(Article changed on September 24, 2013 at 21:33)
This is the third part of the serialization of All Rise: Somebodies, Nobodies, and the Politics of Dignity (Berrett-Koehler, 2006). The ideas in this book are further developed in my recent novel The Rowan Tree.
by Berrett-Koehler, 2006
CHAPTER 2: DIGNITY AND RECOGNITION
All human beings are born free and equal in dignity and rights.
--United Nations Universal Declaration of Human Rights
We hold these truths to be self-evident, that all men are created equal, that they are endowed by their Creator with certain inalienable Rights, that among these are Life, Liberty, and the pursuit of Happiness.
--The Declaration of Independence
Tucked into the opening lines of the U.S. Declaration of Independence is a phrase that, despite its ambiguity, has inspired people the world over for two centuries. Many have struggled with the meaning and implications of "created equal." Certainly, on the face of things, people are more easily seen as unequal, even at birth. In health, wealth, looks, talent, skill, and other qualities, it's obvious that we exhibit a wide range of differences. Moreover, as adults, our differences are often a continual source of the delight we take in each other.
By asserting that "all men are created equal," Thomas Jefferson, third president of the United States and principal author of the document, implicitly tasked the nation not only with protecting life and liberty but also with embodying fairness and justice. As historian Garry Wills argues in his book Lincoln at Gettysburg, when Lincoln invoked Jefferson's proposition in the first line of his famous Civil War address, he was implying that not just different individuals but also different races must be accorded equal rank.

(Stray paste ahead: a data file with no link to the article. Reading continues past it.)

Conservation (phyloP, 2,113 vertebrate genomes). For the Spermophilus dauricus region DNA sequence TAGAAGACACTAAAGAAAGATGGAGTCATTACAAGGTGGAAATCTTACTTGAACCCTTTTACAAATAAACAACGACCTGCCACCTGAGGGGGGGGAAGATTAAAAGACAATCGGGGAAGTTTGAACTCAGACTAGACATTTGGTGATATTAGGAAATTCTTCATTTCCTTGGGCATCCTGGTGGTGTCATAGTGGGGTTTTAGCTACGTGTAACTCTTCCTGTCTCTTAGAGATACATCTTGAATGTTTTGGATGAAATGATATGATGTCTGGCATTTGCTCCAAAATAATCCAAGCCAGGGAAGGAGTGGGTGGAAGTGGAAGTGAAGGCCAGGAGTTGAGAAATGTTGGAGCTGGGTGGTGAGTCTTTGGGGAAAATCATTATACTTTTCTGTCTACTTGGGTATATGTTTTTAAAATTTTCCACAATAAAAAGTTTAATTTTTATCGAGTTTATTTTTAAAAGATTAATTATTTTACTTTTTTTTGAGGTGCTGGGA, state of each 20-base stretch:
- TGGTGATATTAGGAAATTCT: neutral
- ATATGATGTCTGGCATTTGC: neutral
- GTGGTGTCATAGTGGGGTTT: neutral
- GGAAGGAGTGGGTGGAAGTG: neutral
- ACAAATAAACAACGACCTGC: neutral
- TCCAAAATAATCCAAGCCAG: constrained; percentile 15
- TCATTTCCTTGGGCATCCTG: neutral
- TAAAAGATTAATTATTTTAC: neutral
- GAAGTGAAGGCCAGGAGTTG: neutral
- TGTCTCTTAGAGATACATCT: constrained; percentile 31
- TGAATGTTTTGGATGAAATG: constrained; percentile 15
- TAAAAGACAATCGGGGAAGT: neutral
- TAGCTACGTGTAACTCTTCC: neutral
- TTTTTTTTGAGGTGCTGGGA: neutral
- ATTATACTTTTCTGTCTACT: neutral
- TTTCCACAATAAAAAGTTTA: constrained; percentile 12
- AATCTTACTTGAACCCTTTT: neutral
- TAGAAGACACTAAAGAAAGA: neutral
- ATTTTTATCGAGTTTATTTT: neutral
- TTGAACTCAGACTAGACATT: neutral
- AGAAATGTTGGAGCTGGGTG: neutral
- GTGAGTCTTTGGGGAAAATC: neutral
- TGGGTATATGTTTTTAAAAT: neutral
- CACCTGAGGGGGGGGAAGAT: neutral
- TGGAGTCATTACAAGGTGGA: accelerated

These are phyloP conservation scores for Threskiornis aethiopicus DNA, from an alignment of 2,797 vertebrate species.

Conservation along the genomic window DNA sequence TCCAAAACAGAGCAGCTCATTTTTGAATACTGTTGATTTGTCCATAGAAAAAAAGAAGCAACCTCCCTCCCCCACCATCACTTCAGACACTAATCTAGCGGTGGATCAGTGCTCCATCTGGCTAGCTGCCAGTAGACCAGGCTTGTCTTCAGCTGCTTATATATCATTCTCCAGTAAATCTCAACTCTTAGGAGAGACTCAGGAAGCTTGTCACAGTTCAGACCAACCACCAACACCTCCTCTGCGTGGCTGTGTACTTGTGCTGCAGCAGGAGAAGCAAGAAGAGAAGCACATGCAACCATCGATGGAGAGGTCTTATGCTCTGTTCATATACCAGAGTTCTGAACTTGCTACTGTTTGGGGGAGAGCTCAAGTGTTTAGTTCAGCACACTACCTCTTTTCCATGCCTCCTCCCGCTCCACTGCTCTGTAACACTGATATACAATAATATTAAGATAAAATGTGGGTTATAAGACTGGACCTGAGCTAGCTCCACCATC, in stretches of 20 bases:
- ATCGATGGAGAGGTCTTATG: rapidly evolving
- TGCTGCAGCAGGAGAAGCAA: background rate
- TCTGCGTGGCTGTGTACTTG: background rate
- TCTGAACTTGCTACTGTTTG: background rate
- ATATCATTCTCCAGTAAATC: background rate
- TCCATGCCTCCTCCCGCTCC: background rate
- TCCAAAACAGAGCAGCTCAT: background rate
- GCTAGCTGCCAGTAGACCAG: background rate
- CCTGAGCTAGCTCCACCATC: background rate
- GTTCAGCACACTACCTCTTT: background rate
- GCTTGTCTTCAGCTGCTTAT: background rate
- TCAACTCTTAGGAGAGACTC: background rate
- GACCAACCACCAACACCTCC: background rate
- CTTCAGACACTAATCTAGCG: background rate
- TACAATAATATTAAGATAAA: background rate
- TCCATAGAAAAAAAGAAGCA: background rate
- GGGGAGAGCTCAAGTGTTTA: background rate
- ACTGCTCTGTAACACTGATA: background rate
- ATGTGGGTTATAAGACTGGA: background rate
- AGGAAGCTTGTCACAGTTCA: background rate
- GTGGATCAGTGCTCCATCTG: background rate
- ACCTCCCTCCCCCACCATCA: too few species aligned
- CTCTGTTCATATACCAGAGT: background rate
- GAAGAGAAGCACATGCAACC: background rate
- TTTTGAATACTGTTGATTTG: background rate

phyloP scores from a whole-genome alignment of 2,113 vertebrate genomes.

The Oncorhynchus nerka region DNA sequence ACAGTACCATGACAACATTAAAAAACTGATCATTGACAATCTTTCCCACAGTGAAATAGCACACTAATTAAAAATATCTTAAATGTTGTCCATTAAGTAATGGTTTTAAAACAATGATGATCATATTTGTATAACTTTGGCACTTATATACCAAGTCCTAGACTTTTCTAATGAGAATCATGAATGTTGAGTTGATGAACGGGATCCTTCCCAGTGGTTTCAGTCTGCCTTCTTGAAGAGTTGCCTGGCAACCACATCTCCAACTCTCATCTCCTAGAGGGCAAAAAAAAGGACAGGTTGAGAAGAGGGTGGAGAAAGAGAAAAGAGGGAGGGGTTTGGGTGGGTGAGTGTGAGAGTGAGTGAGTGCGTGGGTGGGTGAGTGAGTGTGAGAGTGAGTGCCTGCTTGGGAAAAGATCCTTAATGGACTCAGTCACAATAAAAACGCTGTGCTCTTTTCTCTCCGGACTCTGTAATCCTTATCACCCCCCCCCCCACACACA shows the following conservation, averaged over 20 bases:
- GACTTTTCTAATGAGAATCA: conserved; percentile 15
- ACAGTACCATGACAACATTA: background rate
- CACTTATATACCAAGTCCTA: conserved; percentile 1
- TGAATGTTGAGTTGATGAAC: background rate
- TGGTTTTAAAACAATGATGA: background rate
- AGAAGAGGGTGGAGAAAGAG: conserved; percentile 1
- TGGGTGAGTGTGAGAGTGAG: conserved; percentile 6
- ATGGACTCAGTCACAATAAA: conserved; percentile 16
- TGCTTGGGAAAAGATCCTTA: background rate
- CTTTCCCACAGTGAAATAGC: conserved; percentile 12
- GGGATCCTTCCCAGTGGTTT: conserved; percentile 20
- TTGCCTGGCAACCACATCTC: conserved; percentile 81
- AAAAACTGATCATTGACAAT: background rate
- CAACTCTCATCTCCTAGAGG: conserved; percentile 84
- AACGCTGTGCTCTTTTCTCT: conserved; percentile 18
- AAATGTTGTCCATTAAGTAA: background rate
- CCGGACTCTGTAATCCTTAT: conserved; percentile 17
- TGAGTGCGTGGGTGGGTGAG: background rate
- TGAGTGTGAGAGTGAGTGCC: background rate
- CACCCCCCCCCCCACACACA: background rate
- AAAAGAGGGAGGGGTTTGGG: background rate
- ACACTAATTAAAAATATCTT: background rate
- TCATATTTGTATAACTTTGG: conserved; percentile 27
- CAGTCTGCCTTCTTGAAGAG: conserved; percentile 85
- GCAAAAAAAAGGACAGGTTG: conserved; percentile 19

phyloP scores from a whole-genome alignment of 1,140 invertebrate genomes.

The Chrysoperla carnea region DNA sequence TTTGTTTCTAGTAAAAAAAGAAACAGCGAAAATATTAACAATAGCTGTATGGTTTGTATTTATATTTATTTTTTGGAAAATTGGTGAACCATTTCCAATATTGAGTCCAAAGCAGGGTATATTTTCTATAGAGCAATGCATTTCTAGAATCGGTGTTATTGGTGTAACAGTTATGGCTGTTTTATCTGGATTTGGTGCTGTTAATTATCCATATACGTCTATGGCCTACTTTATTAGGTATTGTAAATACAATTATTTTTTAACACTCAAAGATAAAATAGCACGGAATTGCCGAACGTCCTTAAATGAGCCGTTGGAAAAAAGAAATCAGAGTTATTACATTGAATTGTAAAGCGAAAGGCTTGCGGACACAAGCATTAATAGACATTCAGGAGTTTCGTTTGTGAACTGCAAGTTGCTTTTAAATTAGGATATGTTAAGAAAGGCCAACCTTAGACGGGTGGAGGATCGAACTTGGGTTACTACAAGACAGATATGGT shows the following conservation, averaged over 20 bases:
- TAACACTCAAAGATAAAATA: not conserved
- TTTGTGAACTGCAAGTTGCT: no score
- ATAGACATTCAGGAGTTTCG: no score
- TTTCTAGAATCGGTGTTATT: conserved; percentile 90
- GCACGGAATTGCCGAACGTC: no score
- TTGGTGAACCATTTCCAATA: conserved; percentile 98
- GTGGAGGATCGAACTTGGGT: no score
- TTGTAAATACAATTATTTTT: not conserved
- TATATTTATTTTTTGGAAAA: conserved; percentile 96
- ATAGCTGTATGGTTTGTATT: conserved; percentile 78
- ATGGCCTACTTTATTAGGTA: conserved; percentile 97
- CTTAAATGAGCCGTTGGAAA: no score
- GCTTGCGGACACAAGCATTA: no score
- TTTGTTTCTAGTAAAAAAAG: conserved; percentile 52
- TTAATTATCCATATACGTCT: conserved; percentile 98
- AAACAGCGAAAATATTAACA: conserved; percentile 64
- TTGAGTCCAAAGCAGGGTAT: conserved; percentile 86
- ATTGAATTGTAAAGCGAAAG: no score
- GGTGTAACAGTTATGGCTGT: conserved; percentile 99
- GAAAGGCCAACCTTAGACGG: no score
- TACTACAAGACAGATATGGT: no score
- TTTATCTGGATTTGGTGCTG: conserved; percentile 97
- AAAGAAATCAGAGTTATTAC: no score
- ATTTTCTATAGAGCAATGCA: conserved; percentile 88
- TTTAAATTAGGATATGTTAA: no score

Jefferson, and Lincoln by quoting his words, were both asserting that people are equal not in their endowments or attainments but rather in their intrinsic value as human beings, in their dignity.
Dignity: A Universal Human Right
Each of us has an innate sense that we have the same inherent worth as anyone else, regardless of our particular characteristics or our status. Every religion teaches us so. We experience this as a birthright, an immutable cosmic fact that cannot be undone by any person, circumstance, institution, or government. That is why rankism provokes such strong resentment--whether it occurs between individuals or groups, it is experienced on the deepest level as an affront to dignity.
Like any animal vulnerable to being preyed upon, we're super-sensitive to threats to our well-being. Picking on the weak is the strategy of choice for all predators, and human beings have retained those instincts. Among our ancestors, those who missed signs of predatory intent became someone's lunch.
For this same reason, we're alert to subtle attempts to determine our relative strength, from "innocent" opening lines such as "And you are...?" or "Who are you with?" to more probing queries regarding our ancestry or education. All it takes is a faint whiff of presumed superiority or condescension and we're on guard.